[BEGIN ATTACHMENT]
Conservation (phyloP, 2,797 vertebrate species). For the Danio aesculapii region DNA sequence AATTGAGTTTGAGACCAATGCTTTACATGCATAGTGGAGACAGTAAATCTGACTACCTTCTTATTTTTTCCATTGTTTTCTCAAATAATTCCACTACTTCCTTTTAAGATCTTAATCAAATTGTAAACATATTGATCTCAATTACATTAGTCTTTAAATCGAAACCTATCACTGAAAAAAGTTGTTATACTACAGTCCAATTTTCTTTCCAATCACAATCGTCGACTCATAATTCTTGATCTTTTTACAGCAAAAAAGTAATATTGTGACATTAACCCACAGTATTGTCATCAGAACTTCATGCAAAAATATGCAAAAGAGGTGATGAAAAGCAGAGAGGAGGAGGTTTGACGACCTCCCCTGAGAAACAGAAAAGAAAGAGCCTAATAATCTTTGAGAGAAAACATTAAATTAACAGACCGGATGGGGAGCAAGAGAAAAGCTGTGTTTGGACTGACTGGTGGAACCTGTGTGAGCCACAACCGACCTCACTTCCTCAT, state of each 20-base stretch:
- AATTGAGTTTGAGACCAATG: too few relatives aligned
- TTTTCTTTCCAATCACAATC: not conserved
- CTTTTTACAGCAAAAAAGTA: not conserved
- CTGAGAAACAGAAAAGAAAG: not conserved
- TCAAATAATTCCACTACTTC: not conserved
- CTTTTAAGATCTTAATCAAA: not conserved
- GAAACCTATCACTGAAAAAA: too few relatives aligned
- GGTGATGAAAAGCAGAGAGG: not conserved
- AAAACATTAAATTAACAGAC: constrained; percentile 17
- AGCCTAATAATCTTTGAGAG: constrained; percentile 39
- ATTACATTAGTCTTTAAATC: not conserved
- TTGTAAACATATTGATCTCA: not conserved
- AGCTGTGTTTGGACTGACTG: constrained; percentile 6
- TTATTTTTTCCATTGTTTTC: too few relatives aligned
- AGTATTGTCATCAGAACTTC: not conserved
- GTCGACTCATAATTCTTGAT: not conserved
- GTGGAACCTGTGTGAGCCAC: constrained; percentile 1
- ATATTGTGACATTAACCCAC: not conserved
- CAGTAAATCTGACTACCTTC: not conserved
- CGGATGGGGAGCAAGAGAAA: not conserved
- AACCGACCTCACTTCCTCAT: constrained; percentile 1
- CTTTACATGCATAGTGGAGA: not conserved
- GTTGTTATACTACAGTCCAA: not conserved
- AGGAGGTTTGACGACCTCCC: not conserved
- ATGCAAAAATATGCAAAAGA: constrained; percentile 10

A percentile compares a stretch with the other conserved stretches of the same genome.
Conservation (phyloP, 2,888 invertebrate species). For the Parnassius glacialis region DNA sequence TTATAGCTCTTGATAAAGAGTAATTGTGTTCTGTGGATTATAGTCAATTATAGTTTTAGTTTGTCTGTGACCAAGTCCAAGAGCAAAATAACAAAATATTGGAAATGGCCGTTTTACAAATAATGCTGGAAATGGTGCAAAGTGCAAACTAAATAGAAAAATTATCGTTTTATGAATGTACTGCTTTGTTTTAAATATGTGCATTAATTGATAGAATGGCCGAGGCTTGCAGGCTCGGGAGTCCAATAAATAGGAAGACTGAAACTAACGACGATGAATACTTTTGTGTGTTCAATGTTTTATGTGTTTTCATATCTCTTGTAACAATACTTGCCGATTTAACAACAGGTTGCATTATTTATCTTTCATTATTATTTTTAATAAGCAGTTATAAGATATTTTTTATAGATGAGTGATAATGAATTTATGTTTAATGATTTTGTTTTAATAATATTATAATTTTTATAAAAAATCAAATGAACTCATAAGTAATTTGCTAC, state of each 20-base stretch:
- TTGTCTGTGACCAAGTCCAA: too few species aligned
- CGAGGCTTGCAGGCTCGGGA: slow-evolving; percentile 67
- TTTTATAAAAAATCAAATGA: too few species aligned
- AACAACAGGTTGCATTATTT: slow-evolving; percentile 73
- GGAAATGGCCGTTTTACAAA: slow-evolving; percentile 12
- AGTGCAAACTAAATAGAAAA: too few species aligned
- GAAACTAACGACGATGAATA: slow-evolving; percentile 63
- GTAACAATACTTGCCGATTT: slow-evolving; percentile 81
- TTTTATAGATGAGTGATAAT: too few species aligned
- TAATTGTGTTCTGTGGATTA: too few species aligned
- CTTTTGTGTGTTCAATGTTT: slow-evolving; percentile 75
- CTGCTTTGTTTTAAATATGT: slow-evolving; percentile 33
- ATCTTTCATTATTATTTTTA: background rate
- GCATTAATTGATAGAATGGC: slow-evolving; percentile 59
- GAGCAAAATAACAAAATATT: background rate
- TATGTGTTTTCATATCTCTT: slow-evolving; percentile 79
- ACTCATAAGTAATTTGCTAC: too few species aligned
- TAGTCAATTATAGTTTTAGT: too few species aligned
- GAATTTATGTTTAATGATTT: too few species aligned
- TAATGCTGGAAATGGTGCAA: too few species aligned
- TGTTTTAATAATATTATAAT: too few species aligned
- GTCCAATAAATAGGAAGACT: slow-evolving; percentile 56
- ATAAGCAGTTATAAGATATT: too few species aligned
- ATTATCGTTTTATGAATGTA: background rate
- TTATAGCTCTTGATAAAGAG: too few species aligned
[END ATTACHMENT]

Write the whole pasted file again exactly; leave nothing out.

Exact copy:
Conservation (phyloP, 2,797 vertebrate species). For the Danio aesculapii region DNA sequence AATTGAGTTTGAGACCAATGCTTTACATGCATAGTGGAGACAGTAAATCTGACTACCTTCTTATTTTTTCCATTGTTTTCTCAAATAATTCCACTACTTCCTTTTAAGATCTTAATCAAATTGTAAACATATTGATCTCAATTACATTAGTCTTTAAATCGAAACCTATCACTGAAAAAAGTTGTTATACTACAGTCCAATTTTCTTTCCAATCACAATCGTCGACTCATAATTCTTGATCTTTTTACAGCAAAAAAGTAATATTGTGACATTAACCCACAGTATTGTCATCAGAACTTCATGCAAAAATATGCAAAAGAGGTGATGAAAAGCAGAGAGGAGGAGGTTTGACGACCTCCCCTGAGAAACAGAAAAGAAAGAGCCTAATAATCTTTGAGAGAAAACATTAAATTAACAGACCGGATGGGGAGCAAGAGAAAAGCTGTGTTTGGACTGACTGGTGGAACCTGTGTGAGCCACAACCGACCTCACTTCCTCAT, state of each 20-base stretch:
- AATTGAGTTTGAGACCAATG: too few relatives aligned
- TTTTCTTTCCAATCACAATC: not conserved
- CTTTTTACAGCAAAAAAGTA: not conserved
- CTGAGAAACAGAAAAGAAAG: not conserved
- TCAAATAATTCCACTACTTC: not conserved
- CTTTTAAGATCTTAATCAAA: not conserved
- GAAACCTATCACTGAAAAAA: too few relatives aligned
- GGTGATGAAAAGCAGAGAGG: not conserved
- AAAACATTAAATTAACAGAC: constrained; percentile 17
- AGCCTAATAATCTTTGAGAG: constrained; percentile 39
- ATTACATTAGTCTTTAAATC: not conserved
- TTGTAAACATATTGATCTCA: not conserved
- AGCTGTGTTTGGACTGACTG: constrained; percentile 6
- TTATTTTTTCCATTGTTTTC: too few relatives aligned
- AGTATTGTCATCAGAACTTC: not conserved
- GTCGACTCATAATTCTTGAT: not conserved
- GTGGAACCTGTGTGAGCCAC: constrained; percentile 1
- ATATTGTGACATTAACCCAC: not conserved
- CAGTAAATCTGACTACCTTC: not conserved
- CGGATGGGGAGCAAGAGAAA: not conserved
- AACCGACCTCACTTCCTCAT: constrained; percentile 1
- CTTTACATGCATAGTGGAGA: not conserved
- GTTGTTATACTACAGTCCAA: not conserved
- AGGAGGTTTGACGACCTCCC: not conserved
- ATGCAAAAATATGCAAAAGA: constrained; percentile 10

A percentile compares a stretch with the other conserved stretches of the same genome.
Conservation (phyloP, 2,888 invertebrate species). For the Parnassius glacialis region DNA sequence TTATAGCTCTTGATAAAGAGTAATTGTGTTCTGTGGATTATAGTCAATTATAGTTTTAGTTTGTCTGTGACCAAGTCCAAGAGCAAAATAACAAAATATTGGAAATGGCCGTTTTACAAATAATGCTGGAAATGGTGCAAAGTGCAAACTAAATAGAAAAATTATCGTTTTATGAATGTACTGCTTTGTTTTAAATATGTGCATTAATTGATAGAATGGCCGAGGCTTGCAGGCTCGGGAGTCCAATAAATAGGAAGACTGAAACTAACGACGATGAATACTTTTGTGTGTTCAATGTTTTATGTGTTTTCATATCTCTTGTAACAATACTTGCCGATTTAACAACAGGTTGCATTATTTATCTTTCATTATTATTTTTAATAAGCAGTTATAAGATATTTTTTATAGATGAGTGATAATGAATTTATGTTTAATGATTTTGTTTTAATAATATTATAATTTTTATAAAAAATCAAATGAACTCATAAGTAATTTGCTAC, state of each 20-base stretch:
- TTGTCTGTGACCAAGTCCAA: too few species aligned
- CGAGGCTTGCAGGCTCGGGA: slow-evolving; percentile 67
- TTTTATAAAAAATCAAATGA: too few species aligned
- AACAACAGGTTGCATTATTT: slow-evolving; percentile 73
- GGAAATGGCCGTTTTACAAA: slow-evolving; percentile 12
- AGTGCAAACTAAATAGAAAA: too few species aligned
- GAAACTAACGACGATGAATA: slow-evolving; percentile 63
- GTAACAATACTTGCCGATTT: slow-evolving; percentile 81
- TTTTATAGATGAGTGATAAT: too few species aligned
- TAATTGTGTTCTGTGGATTA: too few species aligned
- CTTTTGTGTGTTCAATGTTT: slow-evolving; percentile 75
- CTGCTTTGTTTTAAATATGT: slow-evolving; percentile 33
- ATCTTTCATTATTATTTTTA: background rate
- GCATTAATTGATAGAATGGC: slow-evolving; percentile 59
- GAGCAAAATAACAAAATATT: background rate
- TATGTGTTTTCATATCTCTT: slow-evolving; percentile 79
- ACTCATAAGTAATTTGCTAC: too few species aligned
- TAGTCAATTATAGTTTTAGT: too few species aligned
- GAATTTATGTTTAATGATTT: too few species aligned
- TAATGCTGGAAATGGTGCAA: too few species aligned
- TGTTTTAATAATATTATAAT: too few species aligned
- GTCCAATAAATAGGAAGACT: slow-evolving; percentile 56
- ATAAGCAGTTATAAGATATT: too few species aligned
- ATTATCGTTTTATGAATGTA: background rate
- TTATAGCTCTTGATAAAGAG: too few species aligned